Then, while teaching in Galilee, His disciples informed Him that His mother and His brothers wanted to see Him. His answer was perplexing. He said, “Who is My mother? And who are My brethren? For whosoever shall do the will of My Father . . . the same is My brother, and sister, and mother” (Matt. 12:48-50, KJV). He was saying that those who receive Him “were united to Him by a tie closer than that of human kinship.”2 The sad reality was that Jesus received no support from His earthly relatives, and it “cast a shadow” over His earthly life and “made His path a thorny one to travel.” But, what comfort this brings to those who endure misapprehension and distrust, even in their own homes, knowing that Jesus endured the same.

There is more to come. As the black shadows began to gather, Mary left her other sons, who, as John tells us, did not believe in their brother, and hurried to stand by her first-born. Many things He did grieved and perplexed her, but she loved Him with a love stronger than death and “stood by the cross . . .” (John 19:25). Then came the astonishing phrase, “Behold thy son!” (verse 26). What was Jesus saying? He told His mother to adopt another son when she already had four sons of her own and at least two daughters. Jesus completely ignored them. He passed them by as if they were dead and entrusted His mother to a friend, John the Apostle. The sword pierced again!

Earlier in His ministry, Jesus said, “Suppose ye that I am come to give peace on earth? I tell you, Nay: but rather division” (Luke 12:51). The Master is here speaking out of His own experience. He created division among His own people and in His own family. But I love to remember that division is not His final word. He is the great uniter. He divided His family only to bring them into a closer fellowship. When we see Mary after the resurrection on her way to Pentecost, she has with her not just one son, but five. Her adopted son is with her; so are James, Joseph, Simon, and Jude (Acts 1:14). They have come to accept Jesus not only as a brother but also as Savior and Lord. What hope those whose families are divided have in the promise that “Before the coming of the great and dreadful day of the Lord . . . he will turn the hearts of the fathers to the children, and the hearts of the children to their fathers” (Mal. 4:5, 6).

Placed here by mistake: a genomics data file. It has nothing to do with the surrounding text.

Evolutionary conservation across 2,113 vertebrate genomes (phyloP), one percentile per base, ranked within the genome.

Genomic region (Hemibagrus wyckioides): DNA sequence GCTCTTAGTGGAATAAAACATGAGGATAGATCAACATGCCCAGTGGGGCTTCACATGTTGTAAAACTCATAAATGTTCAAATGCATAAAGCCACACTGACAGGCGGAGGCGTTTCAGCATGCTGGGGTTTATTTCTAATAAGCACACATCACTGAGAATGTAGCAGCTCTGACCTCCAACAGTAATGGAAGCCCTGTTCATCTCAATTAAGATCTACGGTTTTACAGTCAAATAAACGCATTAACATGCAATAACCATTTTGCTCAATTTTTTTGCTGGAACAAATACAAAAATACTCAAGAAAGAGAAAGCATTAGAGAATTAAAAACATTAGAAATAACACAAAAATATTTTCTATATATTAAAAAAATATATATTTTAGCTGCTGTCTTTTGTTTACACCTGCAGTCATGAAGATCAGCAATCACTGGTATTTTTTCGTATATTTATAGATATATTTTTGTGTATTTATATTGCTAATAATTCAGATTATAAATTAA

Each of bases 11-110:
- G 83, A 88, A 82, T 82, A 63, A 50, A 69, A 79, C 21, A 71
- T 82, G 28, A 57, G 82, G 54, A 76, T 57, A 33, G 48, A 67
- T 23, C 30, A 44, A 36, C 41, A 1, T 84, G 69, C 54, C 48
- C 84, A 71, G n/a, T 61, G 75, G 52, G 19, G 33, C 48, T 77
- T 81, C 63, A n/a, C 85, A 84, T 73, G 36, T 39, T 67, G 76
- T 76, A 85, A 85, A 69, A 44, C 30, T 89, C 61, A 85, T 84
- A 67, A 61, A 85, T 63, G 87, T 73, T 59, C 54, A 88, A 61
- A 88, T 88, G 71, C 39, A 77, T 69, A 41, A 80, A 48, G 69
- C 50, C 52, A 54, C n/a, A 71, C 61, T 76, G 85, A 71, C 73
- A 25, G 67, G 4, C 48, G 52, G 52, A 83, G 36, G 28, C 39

“In His dying hour, Christ remembered His mother.”3 From the pulpit of the cross, Jesus preaches to all ages a sermon on the fifth commandment (see 1 Tim. 5:6, 8). Jesus, suffering the extremity of pain which might have made Him insensible to everything beyond Himself attends to a domestic detail—the future care of His mother! With great pain, this was His last will and testament. To His mother He said, “Woman, behold thy son” (meaning proleptically, “Thou hast no son now”). And John accepted the charge as a gift, and thereafter, they lived together in his home.

Does not this sermon, delivered from the pulpit of the cross, inform us that our Savior has a concern for our temporal interests and our eternal interests? Let those of us who are needy and deserted take courage from this and cast our care upon Him, for He cares for us. God will fulfill His promise to be a Father to the fatherless, and a Husband to the widow, and that they have not been forgotten by Him who, in the hour of His absorbing agony, remembered Mary. AMEN.

1 Ellen G. White, The Desire of Ages, 82.
2 Ibid., 325.
3 Ibid., 752.

Rex D. Edwards is a former vice president for religious studies at Griggs University.